4. Duncan Weldon

Hi Luis,

The bad news is that inflation is falling (in part) because of a lack of demand. Falling commodity prices and the end of the VAT effect are the good news.

D

5. Luis Enrique

thanks Duncan,

OK, so it’s a symptom of the weak economy. I suppose that would also lead us to expect slower wage growth too.

p.s. either you no longer read your yahoo email or you are ignoring your debt of one slap up meal (although having checked (here and here) the bet actually covered a three year span)

@2 Luis – surely the problem will be a deflationary downward spiral.

Consumers have already shown themselves to be increasingly savvy, with the retailers losing the perennial when will the sales stand off.

If inflation continues to fall (and falls very fast) consumers will hold on to their cash, convinced they will get a better deal later and growth will be even slower

7. Luis Enrique

Redfish,

agreed, a situation where prices (and wages) are expected to keep falling is generally regarded as a bad thing … but things like the VAT rise working its way through, supermarket prices wars, and commodity prices falling are more like one-time than recurring events (commodity prices may continue to fall for some years) and besides the BoE isn’t going to sit on its hands if it looks like inflation will undershoot its 2% target.

I think its more natural to see inflation tailing off as a good thing – last time I checked around here, everybody was worrying about inflation being too high. I don’t see that we have to worry about getting in the grip of a deflationary spiral.

8. Leon Wolfeson

The government will be doing QE – a lot more QE – to make sure it stays high…

@2 – It has. Really think 5.2% came from nowhere?

9. alienfromzog

The unsaid part here is that deflation is a really bad thing for the economy.

Now… inflation falling closer to 2% is of course a good thing… but much lower and consumption and investment will really fall as people hold on to cash waiting for a better deal.

The interesting part, is what the BoE will do in response. The normal response to low inflation is to reduce interest rates but that could be a bit tricky at the mo. More QE might be a good thing, but in depends a lot on how it’s targeted.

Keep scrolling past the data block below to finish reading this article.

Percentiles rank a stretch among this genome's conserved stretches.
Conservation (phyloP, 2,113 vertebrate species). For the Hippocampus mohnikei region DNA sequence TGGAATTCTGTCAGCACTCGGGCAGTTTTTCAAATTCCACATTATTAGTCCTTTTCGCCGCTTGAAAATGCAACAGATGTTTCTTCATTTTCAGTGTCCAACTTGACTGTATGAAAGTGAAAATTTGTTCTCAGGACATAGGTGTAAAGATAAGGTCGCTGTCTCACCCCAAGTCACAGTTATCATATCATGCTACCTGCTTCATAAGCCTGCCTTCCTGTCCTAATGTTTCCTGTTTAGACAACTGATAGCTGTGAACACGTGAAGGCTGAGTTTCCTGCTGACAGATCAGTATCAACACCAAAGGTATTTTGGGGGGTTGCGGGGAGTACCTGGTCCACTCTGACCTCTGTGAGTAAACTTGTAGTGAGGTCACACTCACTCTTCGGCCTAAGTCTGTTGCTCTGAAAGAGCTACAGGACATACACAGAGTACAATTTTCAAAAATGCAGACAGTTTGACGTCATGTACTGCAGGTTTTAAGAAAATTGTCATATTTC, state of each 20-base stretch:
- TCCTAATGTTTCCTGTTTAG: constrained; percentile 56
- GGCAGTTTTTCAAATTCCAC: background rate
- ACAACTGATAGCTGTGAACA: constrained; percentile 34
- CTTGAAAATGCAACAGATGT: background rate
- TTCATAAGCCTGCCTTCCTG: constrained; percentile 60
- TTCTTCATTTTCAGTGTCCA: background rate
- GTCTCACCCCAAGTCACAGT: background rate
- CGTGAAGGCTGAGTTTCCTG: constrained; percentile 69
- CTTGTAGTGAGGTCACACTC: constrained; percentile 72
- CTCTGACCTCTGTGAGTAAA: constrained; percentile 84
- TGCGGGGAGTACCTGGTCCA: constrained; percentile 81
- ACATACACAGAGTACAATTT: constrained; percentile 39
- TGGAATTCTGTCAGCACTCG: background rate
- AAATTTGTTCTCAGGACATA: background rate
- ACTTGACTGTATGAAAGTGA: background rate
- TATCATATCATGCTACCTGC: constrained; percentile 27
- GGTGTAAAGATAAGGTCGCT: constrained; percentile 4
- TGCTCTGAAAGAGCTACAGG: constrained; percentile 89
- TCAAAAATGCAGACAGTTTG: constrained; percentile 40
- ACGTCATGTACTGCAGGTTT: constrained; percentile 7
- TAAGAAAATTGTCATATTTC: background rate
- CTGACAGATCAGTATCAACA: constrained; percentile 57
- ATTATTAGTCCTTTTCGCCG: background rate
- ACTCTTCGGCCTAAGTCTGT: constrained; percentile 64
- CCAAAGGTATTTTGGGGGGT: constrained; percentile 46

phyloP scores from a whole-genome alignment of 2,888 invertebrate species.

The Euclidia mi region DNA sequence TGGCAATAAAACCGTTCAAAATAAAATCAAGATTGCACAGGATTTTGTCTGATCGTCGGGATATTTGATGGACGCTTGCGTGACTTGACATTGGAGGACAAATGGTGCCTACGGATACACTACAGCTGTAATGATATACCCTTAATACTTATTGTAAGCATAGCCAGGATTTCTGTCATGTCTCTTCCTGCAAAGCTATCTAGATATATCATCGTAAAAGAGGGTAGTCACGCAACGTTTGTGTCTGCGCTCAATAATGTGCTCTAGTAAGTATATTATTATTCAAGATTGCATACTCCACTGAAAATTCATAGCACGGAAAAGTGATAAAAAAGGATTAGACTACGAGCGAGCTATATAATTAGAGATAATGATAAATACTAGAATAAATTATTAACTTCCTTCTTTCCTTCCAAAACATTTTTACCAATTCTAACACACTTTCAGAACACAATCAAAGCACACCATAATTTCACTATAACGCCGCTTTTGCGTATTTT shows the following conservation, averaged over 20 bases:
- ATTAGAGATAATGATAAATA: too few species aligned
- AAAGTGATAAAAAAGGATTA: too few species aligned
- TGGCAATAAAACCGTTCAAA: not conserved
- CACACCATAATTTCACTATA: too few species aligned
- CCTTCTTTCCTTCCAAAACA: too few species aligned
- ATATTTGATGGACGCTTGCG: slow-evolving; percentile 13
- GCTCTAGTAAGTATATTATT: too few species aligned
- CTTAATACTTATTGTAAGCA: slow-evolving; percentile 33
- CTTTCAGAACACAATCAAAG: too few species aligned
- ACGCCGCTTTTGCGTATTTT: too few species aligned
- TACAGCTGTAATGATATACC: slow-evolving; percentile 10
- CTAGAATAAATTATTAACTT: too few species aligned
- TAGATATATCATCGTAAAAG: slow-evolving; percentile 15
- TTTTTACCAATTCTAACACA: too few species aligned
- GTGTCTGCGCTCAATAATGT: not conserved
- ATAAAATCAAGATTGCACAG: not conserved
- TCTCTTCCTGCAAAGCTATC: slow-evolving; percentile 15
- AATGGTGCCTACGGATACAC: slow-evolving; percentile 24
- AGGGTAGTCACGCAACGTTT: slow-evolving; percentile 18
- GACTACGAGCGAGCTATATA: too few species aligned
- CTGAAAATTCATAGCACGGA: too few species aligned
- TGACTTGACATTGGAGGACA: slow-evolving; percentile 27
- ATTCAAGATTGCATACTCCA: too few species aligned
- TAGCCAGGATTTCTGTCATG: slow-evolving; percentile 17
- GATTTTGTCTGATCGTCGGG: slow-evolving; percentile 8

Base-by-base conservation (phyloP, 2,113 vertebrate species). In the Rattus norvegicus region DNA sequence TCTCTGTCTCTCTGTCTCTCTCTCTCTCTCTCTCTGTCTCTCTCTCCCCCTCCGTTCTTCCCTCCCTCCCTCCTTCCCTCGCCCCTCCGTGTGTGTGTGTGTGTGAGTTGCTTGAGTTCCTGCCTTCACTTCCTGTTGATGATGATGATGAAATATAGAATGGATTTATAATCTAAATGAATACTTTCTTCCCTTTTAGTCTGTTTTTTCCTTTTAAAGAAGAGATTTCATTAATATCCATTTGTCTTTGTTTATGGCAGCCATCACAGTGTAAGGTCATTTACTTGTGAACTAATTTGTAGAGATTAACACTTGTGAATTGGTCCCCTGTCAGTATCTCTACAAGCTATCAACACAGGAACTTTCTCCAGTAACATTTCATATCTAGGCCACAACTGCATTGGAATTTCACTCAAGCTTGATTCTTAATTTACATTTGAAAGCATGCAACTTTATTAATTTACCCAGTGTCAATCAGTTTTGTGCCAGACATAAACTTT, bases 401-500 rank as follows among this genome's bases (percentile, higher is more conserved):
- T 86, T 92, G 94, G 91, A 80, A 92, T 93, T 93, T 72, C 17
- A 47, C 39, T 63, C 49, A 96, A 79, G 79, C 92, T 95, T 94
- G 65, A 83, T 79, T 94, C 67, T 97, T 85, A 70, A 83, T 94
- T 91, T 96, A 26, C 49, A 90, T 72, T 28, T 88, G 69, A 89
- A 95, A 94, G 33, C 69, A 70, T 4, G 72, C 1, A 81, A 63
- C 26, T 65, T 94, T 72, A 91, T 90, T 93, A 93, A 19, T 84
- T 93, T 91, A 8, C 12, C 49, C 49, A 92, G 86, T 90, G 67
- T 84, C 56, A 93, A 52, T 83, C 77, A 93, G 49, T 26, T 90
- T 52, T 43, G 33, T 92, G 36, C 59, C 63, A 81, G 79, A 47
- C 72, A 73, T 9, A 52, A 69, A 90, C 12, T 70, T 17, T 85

A recession in the early part of 2012 seems about even money at the moment but a deflationary spiral could make for a long and deep recession into the end of 2012 and early 2013.

AFZ

Quote by OP from Tesco: “We delivered a very good Christmas shopping experience for our customers

but in a highly promotional market, the volume response to our increased investment into lowering prices did not offset the deflation it has driven.”

I deliberately broke the quote into two lines. On the first line, Tesco deliver a positive message using active expressions.

The second line is very passive, very soothing at first reading. But it is where observers, shareholders or not, should question whether Tesco has a clue about comprehension. Whether you are talking to readers of the Financial Times or the Mirror, statements should be clear and transparent. On the Mirror comprehension scale, average man on the street, the second line looks like a lie. Which it probably is.

I find it very difficult to take any economic policy remotely seriously now – the reality is that the economic orthodoxy of the last twenty five years – that is to ensure growth and the creation of wealth has failed. Isn’t it time to put social welfare policy first?
I expand upon this in the following article:
http://www.allthatsleft.co.uk/2012/01/is-it-time-to-put-social-policy-before-economic-policy/